Ink and watercolour on paper
605 x 430mm (image); 820 x 625mm (frame)
Selwyn Muru is one of a number of Māori artists who came to prominence in the 1960s and who are known today as trailblazers in combining aspects of customary art with forms more immediately associated with the Western tradition. Here, Muru draws on motifs from the Māori rock art of Te Waipounamu. A work in a similar vein, but in oil paint rather than ink and watercolour, is Kohatu (1965), in the Museum of New Zealand Te Papa Tongarewa. Jonathan Mane-Wheoki has observed that ‘it was the first painting by a modern Māori artist to be acquired for the national art collection’.
The following two texts were written for Te Huringa/Turning Points and reflect the curatorial approach taken for that exhibition.
Selwyn Muru has always been a strong advocate of using traditional Māori art to explore creative avenues. The possibility of using rock drawings as the basis for painting was also explored by non-Māori artists, such as A. R. D. Fairburn, Theo Schoon, Gordon Walters, Dennis Knight Turner, and Russell Clark. These enigmatic, almost abstract but still figurative, shapes were appealing to a generation of people interested in making use of specifically New Zealand indigenous art forms. The studio potter Olive Jones was among the first to use such motifs on ceramics, a trend later picked up by Crown Lynn, which used them mainly in tourist settings. They were much in vogue, too, as table mats. However, the energy of Muru’s subtly coloured and highly calligraphic work is far removed from the vagaries of fashion.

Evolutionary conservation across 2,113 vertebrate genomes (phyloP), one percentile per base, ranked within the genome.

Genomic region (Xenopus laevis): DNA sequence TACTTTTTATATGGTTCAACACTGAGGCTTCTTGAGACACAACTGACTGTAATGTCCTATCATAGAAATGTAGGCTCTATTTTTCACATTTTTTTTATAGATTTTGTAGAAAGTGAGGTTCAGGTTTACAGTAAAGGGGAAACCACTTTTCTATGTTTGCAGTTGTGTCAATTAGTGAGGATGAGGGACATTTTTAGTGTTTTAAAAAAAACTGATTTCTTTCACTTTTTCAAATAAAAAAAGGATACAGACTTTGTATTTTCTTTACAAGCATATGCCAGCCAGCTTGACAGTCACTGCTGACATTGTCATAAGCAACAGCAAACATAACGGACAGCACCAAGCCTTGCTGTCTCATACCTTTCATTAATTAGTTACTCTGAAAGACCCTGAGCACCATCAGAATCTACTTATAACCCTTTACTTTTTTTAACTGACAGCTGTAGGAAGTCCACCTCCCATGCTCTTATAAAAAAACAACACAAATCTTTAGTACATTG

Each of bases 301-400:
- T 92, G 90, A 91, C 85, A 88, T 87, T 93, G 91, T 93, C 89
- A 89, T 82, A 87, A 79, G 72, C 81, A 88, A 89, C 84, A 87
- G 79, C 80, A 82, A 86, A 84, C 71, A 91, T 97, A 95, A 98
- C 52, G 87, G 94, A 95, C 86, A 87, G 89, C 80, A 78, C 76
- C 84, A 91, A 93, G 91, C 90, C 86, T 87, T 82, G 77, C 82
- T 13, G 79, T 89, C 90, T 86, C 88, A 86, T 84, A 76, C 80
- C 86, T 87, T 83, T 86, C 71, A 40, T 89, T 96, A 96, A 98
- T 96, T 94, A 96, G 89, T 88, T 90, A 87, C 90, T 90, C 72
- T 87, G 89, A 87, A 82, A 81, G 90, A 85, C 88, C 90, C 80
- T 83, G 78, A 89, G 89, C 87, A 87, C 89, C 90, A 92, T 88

Māori Rock Drawing is an early portent of an ara (path) of the innovative artistic style that Muru chose to assert in the 1960s and has maintained ever since. He introduces Māori references in the form of rock painting and also establishes his own artistic originality in a process that shies away from stereotyped Māori identification. The seemingly random yet well-controlled composition of this work reflects this aspiration, so that apparent ‘scribble’ is in actuality a well-deliberated part of this exploration of a unique style and form.
The work shows a youthful virtuosity in the making, one firmly based on rock painting of Māori ancestors. Later in his career, while still combining Māori cultural references with innovative artistic interpretations, Selwyn Muru’s work becomes more sophisticated. A well-known example is the waharoa (gates) in Aotea Square, Tāmaki Makaurau, that incorporates old traditions from Māori culture enhanced by new and less expected angles and embellishments.
 Jonathan Mane-Wheoki, ‘The Class of ’66’, Off the Wall 1 (March 2013): 3.
Te Huringa/Turning Points: Pākehā Colonisation and Māori Empowerment, Sarjeant Gallery Te Whare o Rehua, Whanganui, 8 April to 16 July 2006 (toured)